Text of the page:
Ex­ec­u­tive chef Ni­co­las Smal­berger talks to about grow­ing his own pro­duce

Good (UAE) - - GOOD FOOD -

What has your aim been with the plant­ing of the bio-gar­den?

We re­cently un­der­took an ex­pan­sion of the fa­cil­ity, cre­at­ing a thriv­ing re­serve of herbs and veg­etable pro­duce. We started by ad­ding new vari­ants of mi­cro herbs, let­tuces and baby greens and then we added aquapon­ics and hy­dro­pon­ics sys­tems, so we can grow the herbs and let­tuce soil free. The bio-gar­den is a pop­u­lar at­trac­tion with guests – we of­fer vis­i­tors tours to see how these prod­ucts are used in the re­sort kitchens and we have also al­lowed chil­dren to plant their own le­mon trees. Fur­ther­more, the gar­den sup­ports our ef­forts to save costs of pur­chas­ing from out­side sup­pli­ers.

How big an im­pact does hav­ing ac­cess to home­grown pro­duce make to the kitchen?

The im­pact is huge, both from an en­vi­ron­men­tal and cost sav­ing per­spec­tive. Know­ing that our car­bon foot­print is re­duced is good for the con­science and we hope it en­cour­ages oth­ers to fol­low suit. From a cost per­spec­tive, dur­ing nine months of the year we save on cherry toma­toes, rose­mary, rocket, basil, mi­cro greens, let­tuce and many more items, plus the in­gre­di­ents are su­per fresh and taste far bet­ter be­cause they are lit­er­ally picked that morn­ing for the same day use.

What dif­fer­ence does it make to the diner ex­pe­ri­ence?

For starters, when all pro­duce is fresh, the taste, the tex­ture and the over­all ex­pe­ri­ence are en­hanced. Pro­duce that is picked and used that day is also higher in nu­tri­ents, so it is all round bet­ter for the guest. We have also started do­ing wheat grass in trays that we use at break­fast as power shots and guests love this. We take pride in the fact that we can grow these items in the mid­dle of the desert.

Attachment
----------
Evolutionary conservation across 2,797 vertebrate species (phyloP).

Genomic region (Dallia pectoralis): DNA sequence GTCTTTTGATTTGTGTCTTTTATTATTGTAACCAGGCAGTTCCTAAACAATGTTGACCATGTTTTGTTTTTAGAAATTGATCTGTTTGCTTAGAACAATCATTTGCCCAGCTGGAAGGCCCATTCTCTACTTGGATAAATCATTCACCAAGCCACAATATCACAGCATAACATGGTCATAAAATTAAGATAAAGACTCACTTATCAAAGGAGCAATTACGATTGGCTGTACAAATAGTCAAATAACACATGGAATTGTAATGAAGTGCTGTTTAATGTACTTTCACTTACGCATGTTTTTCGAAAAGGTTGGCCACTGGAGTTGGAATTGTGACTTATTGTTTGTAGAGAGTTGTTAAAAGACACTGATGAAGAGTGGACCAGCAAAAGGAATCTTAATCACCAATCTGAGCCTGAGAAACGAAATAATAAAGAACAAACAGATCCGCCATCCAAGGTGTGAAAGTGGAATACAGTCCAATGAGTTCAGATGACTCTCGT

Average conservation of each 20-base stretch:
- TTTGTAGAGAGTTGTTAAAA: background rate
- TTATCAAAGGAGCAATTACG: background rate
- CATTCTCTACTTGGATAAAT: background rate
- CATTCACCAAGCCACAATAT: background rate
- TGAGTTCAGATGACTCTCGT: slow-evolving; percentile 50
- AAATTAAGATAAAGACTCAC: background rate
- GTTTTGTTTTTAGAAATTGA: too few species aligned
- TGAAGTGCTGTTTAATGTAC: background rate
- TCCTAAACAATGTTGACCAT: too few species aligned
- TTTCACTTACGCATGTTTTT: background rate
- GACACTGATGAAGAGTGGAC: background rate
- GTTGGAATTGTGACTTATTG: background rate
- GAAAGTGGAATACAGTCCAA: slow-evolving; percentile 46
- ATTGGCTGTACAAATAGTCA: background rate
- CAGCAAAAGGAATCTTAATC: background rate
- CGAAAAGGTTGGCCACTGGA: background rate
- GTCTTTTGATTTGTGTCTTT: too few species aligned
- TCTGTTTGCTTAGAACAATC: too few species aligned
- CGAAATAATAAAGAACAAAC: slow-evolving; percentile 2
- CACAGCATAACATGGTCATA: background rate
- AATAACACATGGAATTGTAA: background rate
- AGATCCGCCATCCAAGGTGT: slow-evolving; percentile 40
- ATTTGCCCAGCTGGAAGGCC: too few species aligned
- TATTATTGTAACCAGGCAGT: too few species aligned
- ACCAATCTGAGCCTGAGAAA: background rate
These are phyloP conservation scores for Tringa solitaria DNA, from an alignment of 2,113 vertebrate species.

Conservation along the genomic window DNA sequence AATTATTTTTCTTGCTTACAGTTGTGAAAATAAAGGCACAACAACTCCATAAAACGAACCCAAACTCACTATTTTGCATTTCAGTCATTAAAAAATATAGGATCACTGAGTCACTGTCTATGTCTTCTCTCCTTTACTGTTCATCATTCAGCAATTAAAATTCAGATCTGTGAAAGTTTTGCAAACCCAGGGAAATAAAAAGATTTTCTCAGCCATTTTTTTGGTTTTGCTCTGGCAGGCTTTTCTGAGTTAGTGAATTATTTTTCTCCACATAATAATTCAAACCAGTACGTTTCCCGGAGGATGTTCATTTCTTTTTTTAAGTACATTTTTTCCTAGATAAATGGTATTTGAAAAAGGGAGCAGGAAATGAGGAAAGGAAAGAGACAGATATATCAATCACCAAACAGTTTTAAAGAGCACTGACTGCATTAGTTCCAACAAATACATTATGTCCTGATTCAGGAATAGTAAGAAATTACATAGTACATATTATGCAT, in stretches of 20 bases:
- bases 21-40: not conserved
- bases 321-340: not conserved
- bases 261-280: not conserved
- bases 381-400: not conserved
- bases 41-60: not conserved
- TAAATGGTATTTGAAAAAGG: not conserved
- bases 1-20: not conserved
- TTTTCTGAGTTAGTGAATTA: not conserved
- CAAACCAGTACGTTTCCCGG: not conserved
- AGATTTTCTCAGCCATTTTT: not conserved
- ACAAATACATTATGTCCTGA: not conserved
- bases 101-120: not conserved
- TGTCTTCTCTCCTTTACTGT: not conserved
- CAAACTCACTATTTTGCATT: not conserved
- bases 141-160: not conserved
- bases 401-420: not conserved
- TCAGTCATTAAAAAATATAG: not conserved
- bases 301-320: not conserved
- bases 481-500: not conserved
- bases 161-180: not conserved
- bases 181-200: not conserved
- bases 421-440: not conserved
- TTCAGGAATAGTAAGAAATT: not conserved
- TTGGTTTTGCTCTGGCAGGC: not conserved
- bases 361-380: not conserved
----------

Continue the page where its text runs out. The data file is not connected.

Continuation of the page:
Do cus­tomers pay greater at­ten­tion to the ori­gins of their food these days?

Most def­i­nitely, and we are en­cour­aged by Dubai Mu­nic­i­pal­ity and the gov­ern­ment to sup­port lo­cal sup­pli­ers. Peo­ple are be­com­ing in­creas­ingly aware of lo­cal, or­ganic and free range in­gre­di­ents, the sci­ence of food is ever chang­ing and evolv­ing and we have to evolve with what our guests re­quire.

How big an influence does sus­tain­abil­ity play in your out­side sourc­ing strat­egy?

We look for pro­duce lo­cally first, and only im­port if we have to. Many of our baby veg­eta­bles come from other GCC coun­tries or the Nether­lands and we get prod­ucts from places like Le­banon and Jor­dan, es­pe­cially fruit. We avoid the use of en­dan­gered species, use hu­manely-treated in­gre­di­ents as foie gras, tuna and caviar from sup­pli­ers with World Wildlife Fund Hu­man­i­tar­ian Cer­ti­fi­ca­tion. We men­tion on all our menus that we only use sus­tain­able fish species. If only oth­ers would do the same we would still have bluefin tuna in the oceans.

Have you seen progress in terms of the qual­ity and va­ri­ety of pro­duce avail­able lo­cally?

To be hon­est when I first reached Dubai five years ago, the pro­duce was not al­ways of high qual­ity, but I have seen a great im­prove­ment over the years. Pro­duce has be­come more sta­ble and con­sis­tent and the va­ri­ety on the mar­ket has also in­creased.

What would you like to see more of in the lo­cal mar­ket to boost en­vi­ron­men­tal ef­forts?

I would like to see more big cor­po­ra­tions stand to­gether to make a dif­fer­ence to the en­vi­ron­ment. Dubai re­ally is at the fore­front of in­no­va­tion, so com­ing up with new ideas to im­prove the en­vi­ron­ment is key.

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